What do lye spots on soap look like?
Below are two pictures – one that shows’ a lye pocket (this pocket is liquid) and the other shows’ lye spots (hard white spots)
The possible causes of lye pockets are:
- Too much lye was added to the recipe (maybe incorrectly read from your recipe card)
- If the soap has been poured before it has traced – it’s important to ensure your soap has reached trace before pouring into molds.
If your soap is showing lye pockets you can check the following:
- Make sure your recipe has the right amount of lye. To do this you can re-run your recipe through the lye calculator. Lye Calculator for Soap Making
- Check your scale to make sure it is working properly. If it is battery operated the batteries may be low and need replacing.
- When stirring your soap, make sure it blends well. I use a stick blender, but also a whisk in between to make sure it is blended well. Sometimes a stick blender will work to quickly and it will look like the soap is well blended when in fact it isn’t. It’s always a good rule of thumb to take a whisk or wooden spoon and stir your soap batch up good before pouring into the mold.
Can the soap be fixed?
- If the liquid pockets in your soap appear to be oil rather than lye, you then can just cut it up and re batch it.
- If in fact the pockets are lye, it’s a little harder to fix. I would toss it, but if you want to try to re batch it I would add some extra oils and definitely check the PH of the soap before attempting to use it.
What do white lye spots look like on soap?
If you have made your soap and cut into it and see white spots it could be undissolved lye or have lye heavy areas. If this is the case it would look something like the picture above.
The possible caused of white lye spots on soap are:
- The soap has not been mixed properly – always be sure to blend the oils and lye/water mix well and don’t pour your soap into the molds until it has traced.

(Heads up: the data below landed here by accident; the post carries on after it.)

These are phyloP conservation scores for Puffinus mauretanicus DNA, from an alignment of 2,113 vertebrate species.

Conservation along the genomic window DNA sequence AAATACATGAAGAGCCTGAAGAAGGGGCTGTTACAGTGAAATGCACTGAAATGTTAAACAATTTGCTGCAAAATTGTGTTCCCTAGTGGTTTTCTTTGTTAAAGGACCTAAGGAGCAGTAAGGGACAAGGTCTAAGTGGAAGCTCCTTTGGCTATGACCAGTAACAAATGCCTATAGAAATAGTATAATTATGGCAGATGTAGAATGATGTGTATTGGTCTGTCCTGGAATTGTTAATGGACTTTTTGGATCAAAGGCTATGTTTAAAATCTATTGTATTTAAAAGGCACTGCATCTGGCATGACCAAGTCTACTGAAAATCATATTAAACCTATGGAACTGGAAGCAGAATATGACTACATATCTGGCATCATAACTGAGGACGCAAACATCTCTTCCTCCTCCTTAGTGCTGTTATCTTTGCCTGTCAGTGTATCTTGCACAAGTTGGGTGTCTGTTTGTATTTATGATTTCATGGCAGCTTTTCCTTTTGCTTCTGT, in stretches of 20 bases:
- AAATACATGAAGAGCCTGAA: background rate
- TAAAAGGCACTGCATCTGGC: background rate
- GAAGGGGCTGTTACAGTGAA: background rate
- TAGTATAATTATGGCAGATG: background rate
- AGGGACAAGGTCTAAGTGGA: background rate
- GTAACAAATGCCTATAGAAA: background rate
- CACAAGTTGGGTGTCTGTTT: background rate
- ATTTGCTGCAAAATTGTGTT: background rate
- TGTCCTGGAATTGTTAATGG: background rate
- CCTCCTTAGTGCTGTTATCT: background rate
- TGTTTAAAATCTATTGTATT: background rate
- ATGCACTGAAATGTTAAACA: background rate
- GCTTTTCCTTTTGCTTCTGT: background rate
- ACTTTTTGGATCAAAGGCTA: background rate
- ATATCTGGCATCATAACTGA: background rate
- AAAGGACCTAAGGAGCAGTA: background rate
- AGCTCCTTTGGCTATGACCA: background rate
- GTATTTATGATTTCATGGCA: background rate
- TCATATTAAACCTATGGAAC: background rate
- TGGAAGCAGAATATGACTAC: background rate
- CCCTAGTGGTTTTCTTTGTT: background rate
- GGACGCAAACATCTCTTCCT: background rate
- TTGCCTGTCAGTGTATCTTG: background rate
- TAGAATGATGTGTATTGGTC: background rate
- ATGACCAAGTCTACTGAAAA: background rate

- Too much lye has been added to the recipe – this will cause lye spots or patches of soap that will crumble – check your recipe to make sure the amount of lye added is correct. Use your Lye Calculator for Soap Making
- Possibly the lye/water mix was not mixed well leaving hard pieces of lye that would have been poured into the oils maybe without notice. I have had this happen where the bottom of the lye/water container had almost what looked like a sheet of ice. It was not easy to see and was to late once it got poured out into the oil pot.
Can this lye heavy soap be fixed?
Check your recipe and see if you can figure out what went wrong with this batch. If your sure it was too much lye, you then try re batching by cutting the soap up and adding more oils. Like the fix above, you will have to check the PH balance to make sure the soap is usable after doing this.
Tips on how to prevent soap problems
- Proper measurements of your oils and lye/water mixture are very important and should not be altered. It’s important to use the Lye Calculator when changing or substituting other oils. Each oil has it’s own SAP value so if you are replacing an oil you have run out of with something else you then the recipe needs to be run through the lye calculator again, as you may need more or less lye depending on the oil.
- When adding your lye to the measured water make sure to stir it completely until it is clear in color.
- The oils and lye/water temperature should be between 100 and 110 before pouring together and mixing. Some people say you can mix at lower or slightly higher temperatures but I have found this to be the perfect temperature for my recipes.
- When using a stick blender, blend in short bursts and use a whisk or wooden spoon in between to stir, this will help to blend the oils and lye/water mixture well.
- Don’t pour your soap until you are sure it has traced.
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